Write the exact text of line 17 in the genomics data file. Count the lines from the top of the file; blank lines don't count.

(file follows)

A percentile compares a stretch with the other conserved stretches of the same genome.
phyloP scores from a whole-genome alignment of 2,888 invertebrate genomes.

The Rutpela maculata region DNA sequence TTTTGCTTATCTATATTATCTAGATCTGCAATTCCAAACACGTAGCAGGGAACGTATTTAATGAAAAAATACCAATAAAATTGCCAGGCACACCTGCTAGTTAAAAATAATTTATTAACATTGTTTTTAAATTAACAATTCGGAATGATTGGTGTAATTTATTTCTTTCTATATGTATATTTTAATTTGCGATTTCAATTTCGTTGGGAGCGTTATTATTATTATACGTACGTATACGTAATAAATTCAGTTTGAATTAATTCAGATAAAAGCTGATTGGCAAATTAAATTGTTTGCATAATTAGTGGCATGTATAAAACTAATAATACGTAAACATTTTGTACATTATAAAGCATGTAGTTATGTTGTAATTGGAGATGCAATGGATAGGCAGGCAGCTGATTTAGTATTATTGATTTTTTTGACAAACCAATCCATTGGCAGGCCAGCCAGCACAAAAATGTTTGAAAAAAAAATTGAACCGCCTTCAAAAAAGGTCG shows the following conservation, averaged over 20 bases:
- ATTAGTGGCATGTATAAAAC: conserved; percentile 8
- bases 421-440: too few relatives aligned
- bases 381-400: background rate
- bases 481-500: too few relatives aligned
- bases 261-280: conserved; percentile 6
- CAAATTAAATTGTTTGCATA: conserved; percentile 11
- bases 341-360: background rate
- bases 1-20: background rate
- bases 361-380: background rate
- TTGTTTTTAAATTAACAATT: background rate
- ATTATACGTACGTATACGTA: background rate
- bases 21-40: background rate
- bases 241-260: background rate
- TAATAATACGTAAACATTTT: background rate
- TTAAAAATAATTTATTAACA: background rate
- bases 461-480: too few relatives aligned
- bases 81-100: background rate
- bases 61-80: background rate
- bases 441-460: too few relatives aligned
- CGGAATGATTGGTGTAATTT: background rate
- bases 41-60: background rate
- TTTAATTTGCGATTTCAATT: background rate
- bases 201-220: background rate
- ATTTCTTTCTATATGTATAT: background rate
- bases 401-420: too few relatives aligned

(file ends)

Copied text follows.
- TAATAATACGTAAACATTTT: background rate